The election will test the power of Bush's endorsement in a strongly Republican region. It is also a test of the influence of the trial bar, which has maintained its clout largely by supporting moderate Republican senators such as King and Ken Pruitt of Port St. Lucie, who resigned this summer.

While in office, the Thrasher-Bush pair threatened to cost trial lawyers lots of money by capping their fees and making it harder for them to sue businesses.

A Thrasher win would be bad news for lawyers because it would put the ex-speaker on the fast track to a leadership post in the Republican-led Senate.

A Thrasher defeat would strengthen the trial bar's clout and raise new questions about the value of a high-profile push from Bush.

The airwaves across Jacksonville are teeming with ads, most of them for or against Thrasher. One TV ad was paid for by Conservative Citizens for Justice, whose president, Tom Edwards, is the immediate past president of the Florida Justice Association, the lobbying arm of the trial bar.

The group's ad notes that Thrasher was twice criticized — reprimanded once and fined once — by the Commission on Ethics for violating lobbying restrictions.

A second group, Stop Tax Waste Inc., is flogging Thrasher in direct-mail fliers for spending $5.8 million to remodel the House chamber when he was speaker. President T.J. Harrington said his goal is to show voters that Thrasher is not the fiscal conservative he claims to be.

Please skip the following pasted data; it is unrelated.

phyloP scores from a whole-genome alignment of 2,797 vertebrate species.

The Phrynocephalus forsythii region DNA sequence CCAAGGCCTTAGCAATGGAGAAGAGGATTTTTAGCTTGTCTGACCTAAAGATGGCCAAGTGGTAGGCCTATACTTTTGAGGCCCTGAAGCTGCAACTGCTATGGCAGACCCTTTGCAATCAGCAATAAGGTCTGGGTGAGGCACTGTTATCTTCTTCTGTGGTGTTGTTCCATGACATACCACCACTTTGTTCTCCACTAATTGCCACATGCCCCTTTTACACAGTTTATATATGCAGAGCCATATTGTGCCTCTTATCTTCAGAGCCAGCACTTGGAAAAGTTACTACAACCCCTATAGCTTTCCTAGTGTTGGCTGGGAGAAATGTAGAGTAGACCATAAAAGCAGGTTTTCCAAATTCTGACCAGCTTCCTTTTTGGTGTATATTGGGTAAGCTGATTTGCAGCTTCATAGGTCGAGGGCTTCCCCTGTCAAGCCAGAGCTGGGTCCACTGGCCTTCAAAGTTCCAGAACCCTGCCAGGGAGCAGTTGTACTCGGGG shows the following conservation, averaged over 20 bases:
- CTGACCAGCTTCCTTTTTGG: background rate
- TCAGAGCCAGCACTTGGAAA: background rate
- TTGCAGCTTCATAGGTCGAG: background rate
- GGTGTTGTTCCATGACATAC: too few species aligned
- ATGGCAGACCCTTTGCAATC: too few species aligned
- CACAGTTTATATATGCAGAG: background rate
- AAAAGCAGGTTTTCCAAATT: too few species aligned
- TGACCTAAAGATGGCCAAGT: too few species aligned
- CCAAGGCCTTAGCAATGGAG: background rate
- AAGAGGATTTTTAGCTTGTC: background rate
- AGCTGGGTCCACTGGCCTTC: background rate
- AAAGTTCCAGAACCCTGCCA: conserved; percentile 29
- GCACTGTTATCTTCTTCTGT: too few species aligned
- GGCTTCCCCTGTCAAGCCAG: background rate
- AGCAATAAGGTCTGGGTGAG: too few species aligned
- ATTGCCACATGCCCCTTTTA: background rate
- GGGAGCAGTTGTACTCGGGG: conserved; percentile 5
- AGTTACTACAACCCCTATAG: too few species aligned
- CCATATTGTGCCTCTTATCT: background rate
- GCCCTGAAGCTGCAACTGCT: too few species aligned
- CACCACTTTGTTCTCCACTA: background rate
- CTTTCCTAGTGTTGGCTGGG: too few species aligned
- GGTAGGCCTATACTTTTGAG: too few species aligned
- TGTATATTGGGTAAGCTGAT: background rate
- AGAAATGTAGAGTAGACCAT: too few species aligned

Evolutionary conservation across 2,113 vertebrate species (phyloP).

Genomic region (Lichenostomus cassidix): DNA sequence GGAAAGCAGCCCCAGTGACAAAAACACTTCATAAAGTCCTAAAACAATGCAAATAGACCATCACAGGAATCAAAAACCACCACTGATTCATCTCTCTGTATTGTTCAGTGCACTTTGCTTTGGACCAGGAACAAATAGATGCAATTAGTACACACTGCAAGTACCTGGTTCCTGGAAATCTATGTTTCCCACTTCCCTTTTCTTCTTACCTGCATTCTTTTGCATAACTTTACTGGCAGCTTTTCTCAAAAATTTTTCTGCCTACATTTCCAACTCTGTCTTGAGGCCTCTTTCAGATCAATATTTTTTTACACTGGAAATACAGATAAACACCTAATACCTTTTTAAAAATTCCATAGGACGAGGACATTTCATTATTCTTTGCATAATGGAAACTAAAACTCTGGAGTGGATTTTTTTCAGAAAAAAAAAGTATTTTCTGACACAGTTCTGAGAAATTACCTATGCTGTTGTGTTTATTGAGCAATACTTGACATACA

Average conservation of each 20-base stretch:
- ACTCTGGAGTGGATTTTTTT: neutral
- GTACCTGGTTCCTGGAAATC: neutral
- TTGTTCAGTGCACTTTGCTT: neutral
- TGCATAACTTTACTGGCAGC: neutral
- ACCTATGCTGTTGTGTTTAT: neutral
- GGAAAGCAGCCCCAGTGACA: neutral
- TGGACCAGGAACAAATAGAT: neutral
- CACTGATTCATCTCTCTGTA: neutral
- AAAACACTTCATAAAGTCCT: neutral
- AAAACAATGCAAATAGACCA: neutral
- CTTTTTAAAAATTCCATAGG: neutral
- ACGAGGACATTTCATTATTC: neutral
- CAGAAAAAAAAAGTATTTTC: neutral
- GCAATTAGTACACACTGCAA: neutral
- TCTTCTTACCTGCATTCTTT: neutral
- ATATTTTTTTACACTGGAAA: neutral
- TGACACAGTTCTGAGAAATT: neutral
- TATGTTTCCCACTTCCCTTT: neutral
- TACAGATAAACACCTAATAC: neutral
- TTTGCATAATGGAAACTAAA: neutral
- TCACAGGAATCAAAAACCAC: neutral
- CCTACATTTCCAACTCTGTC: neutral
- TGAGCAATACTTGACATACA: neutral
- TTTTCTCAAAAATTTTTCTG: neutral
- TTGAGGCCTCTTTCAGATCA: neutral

The criticism over the refurbishing has been aired so often that Thrasher felt compelled to defend himself at a meeting with Fernandina Beach residents.

He said the renovations were long overdue to make the chamber accessible to the disabled. He said no money was spent to improve the speaker's office, as the advertisement claims.

"They've misrepresented, they've lied, and we're going to fight back hard," Thrasher told the group.

He's getting help. The pro-Thrasher Committee for Responsible Representation fired back with leaflets calling Thrasher's attackers "ultraliberal personal injury trial lawyers" who backed President Barack Obama.

A Florida Retail Federation group is airing radio ads praising Thrasher, a Vietnam War veteran, as a conservative figure "fighting liberal interests." The Florida Chamber of Commerce's political group is airing TV ads that defend Thrasher by denigrating "greedy trial lawyers" in league with "illegal aliens."